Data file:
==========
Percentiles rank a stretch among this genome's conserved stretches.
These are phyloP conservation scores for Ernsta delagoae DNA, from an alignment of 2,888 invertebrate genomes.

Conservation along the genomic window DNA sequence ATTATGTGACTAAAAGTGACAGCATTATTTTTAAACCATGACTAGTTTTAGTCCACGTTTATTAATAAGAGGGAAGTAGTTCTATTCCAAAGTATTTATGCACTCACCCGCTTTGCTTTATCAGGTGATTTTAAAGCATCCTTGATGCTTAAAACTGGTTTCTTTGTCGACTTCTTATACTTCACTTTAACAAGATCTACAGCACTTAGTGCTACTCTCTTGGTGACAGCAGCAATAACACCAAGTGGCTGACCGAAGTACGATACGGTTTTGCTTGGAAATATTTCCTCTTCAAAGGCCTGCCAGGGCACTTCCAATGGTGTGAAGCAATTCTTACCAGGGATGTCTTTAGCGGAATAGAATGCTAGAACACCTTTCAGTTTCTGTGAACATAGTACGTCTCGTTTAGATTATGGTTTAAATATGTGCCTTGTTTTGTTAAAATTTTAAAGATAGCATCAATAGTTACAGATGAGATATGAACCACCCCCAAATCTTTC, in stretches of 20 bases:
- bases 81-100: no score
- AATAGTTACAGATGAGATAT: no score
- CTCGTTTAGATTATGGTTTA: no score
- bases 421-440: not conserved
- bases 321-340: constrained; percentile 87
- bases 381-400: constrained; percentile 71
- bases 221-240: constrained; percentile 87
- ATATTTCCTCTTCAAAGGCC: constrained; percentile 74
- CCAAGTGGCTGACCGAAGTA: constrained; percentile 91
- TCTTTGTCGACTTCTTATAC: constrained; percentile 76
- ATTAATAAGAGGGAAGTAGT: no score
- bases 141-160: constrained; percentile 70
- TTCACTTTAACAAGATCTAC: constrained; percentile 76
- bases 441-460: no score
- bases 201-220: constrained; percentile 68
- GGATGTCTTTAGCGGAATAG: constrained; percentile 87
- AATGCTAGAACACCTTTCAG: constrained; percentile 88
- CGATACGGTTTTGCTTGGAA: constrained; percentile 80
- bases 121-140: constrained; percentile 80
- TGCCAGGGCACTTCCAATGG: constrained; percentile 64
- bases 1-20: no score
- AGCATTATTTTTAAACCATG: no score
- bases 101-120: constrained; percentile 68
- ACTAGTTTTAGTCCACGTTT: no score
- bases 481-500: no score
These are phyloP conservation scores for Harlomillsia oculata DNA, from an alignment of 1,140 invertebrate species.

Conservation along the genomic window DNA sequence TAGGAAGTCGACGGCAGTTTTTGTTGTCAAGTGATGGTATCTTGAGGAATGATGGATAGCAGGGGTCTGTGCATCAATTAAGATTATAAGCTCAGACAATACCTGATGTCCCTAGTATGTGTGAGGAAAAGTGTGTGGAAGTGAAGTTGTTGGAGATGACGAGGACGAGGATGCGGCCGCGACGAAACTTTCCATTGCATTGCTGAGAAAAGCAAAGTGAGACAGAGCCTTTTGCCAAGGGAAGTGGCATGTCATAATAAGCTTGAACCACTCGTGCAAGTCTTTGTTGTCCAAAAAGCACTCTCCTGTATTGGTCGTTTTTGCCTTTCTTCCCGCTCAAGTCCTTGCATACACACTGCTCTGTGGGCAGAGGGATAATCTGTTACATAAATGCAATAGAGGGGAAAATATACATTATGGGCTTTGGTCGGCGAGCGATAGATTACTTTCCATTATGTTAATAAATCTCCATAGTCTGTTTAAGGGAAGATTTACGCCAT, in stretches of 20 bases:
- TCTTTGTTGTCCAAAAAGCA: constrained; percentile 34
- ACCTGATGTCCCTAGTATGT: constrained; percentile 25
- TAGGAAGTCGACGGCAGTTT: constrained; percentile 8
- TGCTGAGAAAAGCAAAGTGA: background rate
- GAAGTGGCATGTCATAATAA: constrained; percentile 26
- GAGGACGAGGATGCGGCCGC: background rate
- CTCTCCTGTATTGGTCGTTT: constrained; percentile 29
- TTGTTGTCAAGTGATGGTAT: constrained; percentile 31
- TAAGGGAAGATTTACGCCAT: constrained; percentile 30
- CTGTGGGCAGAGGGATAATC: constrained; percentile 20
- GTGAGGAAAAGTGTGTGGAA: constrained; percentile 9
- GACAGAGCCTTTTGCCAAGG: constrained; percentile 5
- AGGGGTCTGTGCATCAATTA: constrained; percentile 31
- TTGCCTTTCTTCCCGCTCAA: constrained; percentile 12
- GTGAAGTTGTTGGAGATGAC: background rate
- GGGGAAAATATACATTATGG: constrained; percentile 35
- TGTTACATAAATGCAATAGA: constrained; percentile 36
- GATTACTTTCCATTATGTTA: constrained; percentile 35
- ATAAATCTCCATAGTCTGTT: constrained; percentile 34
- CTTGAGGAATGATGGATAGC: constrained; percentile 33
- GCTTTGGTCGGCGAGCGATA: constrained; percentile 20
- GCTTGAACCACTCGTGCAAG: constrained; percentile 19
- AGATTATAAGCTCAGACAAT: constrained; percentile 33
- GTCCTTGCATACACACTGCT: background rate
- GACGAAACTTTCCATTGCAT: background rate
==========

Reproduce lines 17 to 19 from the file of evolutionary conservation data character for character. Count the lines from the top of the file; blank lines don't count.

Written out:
- bases 441-460: no score
- bases 201-220: constrained; percentile 68
- GGATGTCTTTAGCGGAATAG: constrained; percentile 87